[1] Houghton LA, & Whorwell PJ (2005). Towards a better understanding of abdominal bloating and distension in functional gastrointestinal disorders. Neurogastroenterology and motility : the official journal of the European Gastrointestinal Motility Society, 17 (4), 500-11 PMID: 16078938

[2] Azpiroz F. Intestinal gas dynamics: mechanisms and clinical relevance. Gut. 2005;54:893–895. View Abstract

[3] Accarino A, Perez F, Azpiroz F, et al. Abdominal distension results from caudo-ventral redistribution of contents. Gastroenterology. 2009;136:1544–1551. View Abstract

[4] Lewis MJ, Reilly B, Houghton LA, et al. Ambulatory abdominal inductance plethysmography: towards objective assessment of abdominal distension in irritable bowel syndrome. Gut. 2001;48:216–220  View Abstract

[5] Houghton LA, Lea R, Agrawal A, et al. Relationship of abdominal bloating to distention in irritable bowel syndrome and effect of bowel habit. Gastroenterology. 2006;131:1003–1010 View Abstract

[6] Sabate JM, Veyrac M, Mion F, Siproudhis L, Ducrotte P, Zerbib F, Grimaud JC, Dapoigny M, Dyard F, Coffin B. Relationship between rectal sensitivity, symptoms intensity and quality of life in patients with irritable bowel syndrome. Aliment Pharmacol Ther. 2008 Aug 15;28(4):484-90. Epub 2008 Jun 9. View Abstract

[7] Agrawal A, Houghton LA, Lea R, et al. Bloating and distention in irritable bowel syndrome: the role of visceral sensation. Gastroenterology. 2008;134:1882–1889. View Abstract

[8] Accarino A, Perez F, Azpiroz F, et al. Intestinal gas and bloating: effect of prokinetic stimulation. Am J Gastroenterol. 2008;103:2036–2042. View Abstract

[9] King TS, Elia M, Hunter JO. Abnormal colonic fermentation in irritable bowel syndrome. Lancet. 1998;352:1187–1189. View Abstract

[10] Serra J, Azpiroz F, Malagelada JR. Impaired transit and tolerance of intestinal gas in the irritable bowel syndrome. Gut. 2001;48:14–19 View Abstract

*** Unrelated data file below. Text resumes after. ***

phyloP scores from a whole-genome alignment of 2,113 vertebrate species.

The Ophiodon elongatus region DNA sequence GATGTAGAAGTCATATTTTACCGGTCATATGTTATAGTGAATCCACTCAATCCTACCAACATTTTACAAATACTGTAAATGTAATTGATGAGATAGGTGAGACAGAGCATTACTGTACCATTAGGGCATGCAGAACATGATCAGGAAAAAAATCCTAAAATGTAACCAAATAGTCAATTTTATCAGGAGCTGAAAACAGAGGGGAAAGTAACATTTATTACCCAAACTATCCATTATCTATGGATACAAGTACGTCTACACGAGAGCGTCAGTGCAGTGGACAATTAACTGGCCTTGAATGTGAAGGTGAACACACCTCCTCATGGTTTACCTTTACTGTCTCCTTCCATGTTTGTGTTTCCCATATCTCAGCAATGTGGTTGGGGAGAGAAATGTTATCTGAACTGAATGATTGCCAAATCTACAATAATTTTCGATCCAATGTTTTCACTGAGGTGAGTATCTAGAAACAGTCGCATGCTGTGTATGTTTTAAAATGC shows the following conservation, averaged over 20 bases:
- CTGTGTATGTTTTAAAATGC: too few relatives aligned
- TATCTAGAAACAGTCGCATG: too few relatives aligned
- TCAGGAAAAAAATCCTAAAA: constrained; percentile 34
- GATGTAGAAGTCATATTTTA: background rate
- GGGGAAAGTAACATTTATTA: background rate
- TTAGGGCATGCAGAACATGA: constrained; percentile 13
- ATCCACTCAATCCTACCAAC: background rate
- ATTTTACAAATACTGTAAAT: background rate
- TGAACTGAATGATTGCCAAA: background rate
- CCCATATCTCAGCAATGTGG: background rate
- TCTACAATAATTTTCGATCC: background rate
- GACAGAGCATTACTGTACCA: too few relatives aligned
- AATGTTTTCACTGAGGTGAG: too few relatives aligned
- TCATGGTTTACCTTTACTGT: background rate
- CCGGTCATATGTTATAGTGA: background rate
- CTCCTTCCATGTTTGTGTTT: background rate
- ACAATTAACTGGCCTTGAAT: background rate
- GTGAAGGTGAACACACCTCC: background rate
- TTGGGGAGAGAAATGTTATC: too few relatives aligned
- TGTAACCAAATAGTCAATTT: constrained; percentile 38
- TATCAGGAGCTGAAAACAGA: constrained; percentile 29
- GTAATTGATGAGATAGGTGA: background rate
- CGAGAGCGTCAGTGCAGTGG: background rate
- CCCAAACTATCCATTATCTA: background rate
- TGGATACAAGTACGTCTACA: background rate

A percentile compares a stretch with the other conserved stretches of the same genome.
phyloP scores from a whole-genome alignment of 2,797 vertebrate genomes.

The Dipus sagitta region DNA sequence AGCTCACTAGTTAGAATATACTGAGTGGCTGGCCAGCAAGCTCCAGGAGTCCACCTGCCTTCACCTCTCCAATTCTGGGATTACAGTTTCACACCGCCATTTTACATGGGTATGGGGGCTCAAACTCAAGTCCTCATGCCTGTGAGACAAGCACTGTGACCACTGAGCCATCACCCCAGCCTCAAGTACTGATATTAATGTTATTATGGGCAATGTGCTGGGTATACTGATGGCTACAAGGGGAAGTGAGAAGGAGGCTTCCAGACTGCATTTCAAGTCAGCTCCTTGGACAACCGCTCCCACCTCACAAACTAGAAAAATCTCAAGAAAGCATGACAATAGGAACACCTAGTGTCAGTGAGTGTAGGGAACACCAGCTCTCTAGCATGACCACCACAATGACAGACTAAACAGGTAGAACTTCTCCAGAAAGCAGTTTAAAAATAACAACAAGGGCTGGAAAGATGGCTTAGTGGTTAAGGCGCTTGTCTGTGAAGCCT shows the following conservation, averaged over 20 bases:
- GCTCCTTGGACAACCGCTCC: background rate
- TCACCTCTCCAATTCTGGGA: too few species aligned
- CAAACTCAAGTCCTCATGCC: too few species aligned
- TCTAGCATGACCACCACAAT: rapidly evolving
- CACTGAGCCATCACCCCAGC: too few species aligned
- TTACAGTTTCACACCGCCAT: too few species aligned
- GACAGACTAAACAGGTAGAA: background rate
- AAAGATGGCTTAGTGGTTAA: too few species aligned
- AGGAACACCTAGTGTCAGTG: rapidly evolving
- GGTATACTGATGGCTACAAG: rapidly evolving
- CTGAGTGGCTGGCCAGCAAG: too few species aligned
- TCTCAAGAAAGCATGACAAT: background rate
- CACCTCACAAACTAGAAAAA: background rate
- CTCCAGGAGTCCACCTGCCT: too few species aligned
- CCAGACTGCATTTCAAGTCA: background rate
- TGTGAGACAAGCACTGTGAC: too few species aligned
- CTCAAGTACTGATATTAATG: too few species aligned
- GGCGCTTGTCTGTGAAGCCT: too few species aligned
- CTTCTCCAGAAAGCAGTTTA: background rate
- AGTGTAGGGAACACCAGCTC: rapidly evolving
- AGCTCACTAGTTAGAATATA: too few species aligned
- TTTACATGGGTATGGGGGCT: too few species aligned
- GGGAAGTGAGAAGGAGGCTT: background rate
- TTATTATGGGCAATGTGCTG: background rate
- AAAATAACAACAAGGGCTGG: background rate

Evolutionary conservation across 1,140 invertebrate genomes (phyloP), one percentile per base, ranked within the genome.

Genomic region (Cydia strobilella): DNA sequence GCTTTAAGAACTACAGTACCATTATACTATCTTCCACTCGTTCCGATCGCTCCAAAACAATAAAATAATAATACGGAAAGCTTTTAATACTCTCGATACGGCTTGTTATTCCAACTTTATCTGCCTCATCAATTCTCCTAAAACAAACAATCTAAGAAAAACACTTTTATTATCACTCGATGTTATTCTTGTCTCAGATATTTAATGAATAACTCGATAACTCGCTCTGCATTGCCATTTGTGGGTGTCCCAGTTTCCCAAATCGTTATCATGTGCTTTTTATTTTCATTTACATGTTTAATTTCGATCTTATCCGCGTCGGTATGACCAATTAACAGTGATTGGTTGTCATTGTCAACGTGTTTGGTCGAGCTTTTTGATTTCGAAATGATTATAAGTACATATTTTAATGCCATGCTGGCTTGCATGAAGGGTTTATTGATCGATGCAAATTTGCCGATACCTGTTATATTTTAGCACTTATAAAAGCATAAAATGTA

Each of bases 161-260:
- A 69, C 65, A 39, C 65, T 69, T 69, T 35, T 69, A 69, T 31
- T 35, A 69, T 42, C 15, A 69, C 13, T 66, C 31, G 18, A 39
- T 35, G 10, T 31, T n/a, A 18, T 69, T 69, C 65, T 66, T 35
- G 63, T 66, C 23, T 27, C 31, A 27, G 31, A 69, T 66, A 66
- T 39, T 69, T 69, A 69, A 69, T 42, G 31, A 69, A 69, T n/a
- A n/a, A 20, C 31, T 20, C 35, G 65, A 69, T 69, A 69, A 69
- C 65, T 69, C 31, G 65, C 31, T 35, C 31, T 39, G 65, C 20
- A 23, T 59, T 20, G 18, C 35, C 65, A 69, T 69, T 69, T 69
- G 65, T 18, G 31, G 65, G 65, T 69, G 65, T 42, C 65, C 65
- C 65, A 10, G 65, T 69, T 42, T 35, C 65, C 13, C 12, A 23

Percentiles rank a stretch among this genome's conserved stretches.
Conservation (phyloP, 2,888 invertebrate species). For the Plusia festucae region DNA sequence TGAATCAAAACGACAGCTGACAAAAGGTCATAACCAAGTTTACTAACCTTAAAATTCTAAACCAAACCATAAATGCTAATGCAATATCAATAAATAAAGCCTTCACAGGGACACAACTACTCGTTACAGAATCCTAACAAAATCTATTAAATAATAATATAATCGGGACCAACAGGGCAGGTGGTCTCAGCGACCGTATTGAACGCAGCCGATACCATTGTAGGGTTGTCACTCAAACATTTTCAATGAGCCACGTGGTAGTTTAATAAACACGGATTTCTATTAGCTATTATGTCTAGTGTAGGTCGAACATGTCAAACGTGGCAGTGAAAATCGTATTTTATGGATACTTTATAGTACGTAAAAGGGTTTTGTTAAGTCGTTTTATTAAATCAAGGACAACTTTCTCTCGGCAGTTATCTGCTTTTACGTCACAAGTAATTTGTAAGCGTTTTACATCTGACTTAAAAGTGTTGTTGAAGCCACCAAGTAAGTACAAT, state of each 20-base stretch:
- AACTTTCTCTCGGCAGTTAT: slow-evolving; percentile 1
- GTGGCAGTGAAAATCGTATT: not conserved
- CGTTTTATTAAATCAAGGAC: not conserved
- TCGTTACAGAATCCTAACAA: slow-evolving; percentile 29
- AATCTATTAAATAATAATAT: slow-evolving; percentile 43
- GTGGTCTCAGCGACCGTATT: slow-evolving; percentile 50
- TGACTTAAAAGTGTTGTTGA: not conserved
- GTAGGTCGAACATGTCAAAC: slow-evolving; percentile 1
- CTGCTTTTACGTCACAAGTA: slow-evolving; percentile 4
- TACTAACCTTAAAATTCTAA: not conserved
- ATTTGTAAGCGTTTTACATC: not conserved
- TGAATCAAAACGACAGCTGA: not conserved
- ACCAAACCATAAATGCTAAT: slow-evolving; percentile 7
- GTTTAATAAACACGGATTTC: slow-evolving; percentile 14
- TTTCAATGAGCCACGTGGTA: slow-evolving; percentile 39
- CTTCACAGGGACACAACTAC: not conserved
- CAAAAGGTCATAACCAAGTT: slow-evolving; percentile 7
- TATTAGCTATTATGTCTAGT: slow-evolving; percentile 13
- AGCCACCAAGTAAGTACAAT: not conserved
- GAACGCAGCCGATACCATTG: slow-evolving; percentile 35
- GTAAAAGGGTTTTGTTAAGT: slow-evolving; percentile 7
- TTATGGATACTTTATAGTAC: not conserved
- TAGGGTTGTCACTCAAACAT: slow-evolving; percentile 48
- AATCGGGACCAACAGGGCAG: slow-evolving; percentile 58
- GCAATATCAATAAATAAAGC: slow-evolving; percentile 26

[11] Passos MC, Serra J, Azpiroz F, et al. Impaired reflex control of intestinal gas transit in patients with abdominal bloating. Gut. 2005;54:344–348. View Abstract

[12] Simrén M, Abrahamsson H, Björnsson ES. An exaggerated sensory component of the gastrocolonic response in patients with irritable bowel syndrome. Gut. 2001;48:20–27. View Abstract

[13] Salvioli B, Serra J, Azpiroz F, et al. Impaired small bowel gas propulsion in patients with bloating during intestinal lipid infusion. Am J Gastroenterol. 2006;101:1853–1857. View Abstract

[14] Maxton DG, Martin DF, Whorwell PJ, et al. Abdominal distension in female patients with irritable bowel syndrome: exploration of possible mechanisms. Gut. 1991;32:662–664 View Abstract

[15] Villoria A, Azpiroz F, Soldevilla A, et al. Abdominal accommodation: a coordinated adaptation of the abdominal wall to its content. Am J Gastroenterol. 2008;103:2807–2815. View Abstract

[16] Tremolaterra F, Villoria A, Azpiroz F, et al. Impaired viscerosomatic reflexes and abdominal-wall dystony associated with bloating. Gastroenterology. 2006;130:1062–1068. View Abstract

[18] Perez F, Accarino A, Azpiroz F, et al. Gas distribution within the human gut: effect of meals. Am J Gastroenterol. 2007;102:842–849. View Abstract

[19] Cremon C, Gargano L, Morselli-Labate AM, Santini D, Cogliandro RF, De Giorgio R, Stanghellini V, Corinaldesi R, & Barbara G (2009). Mucosal immune activation in irritable bowel syndrome: gender-dependence and association with digestive symptoms. The American journal of gastroenterology, 104 (2), 392-400 PMID: 19174797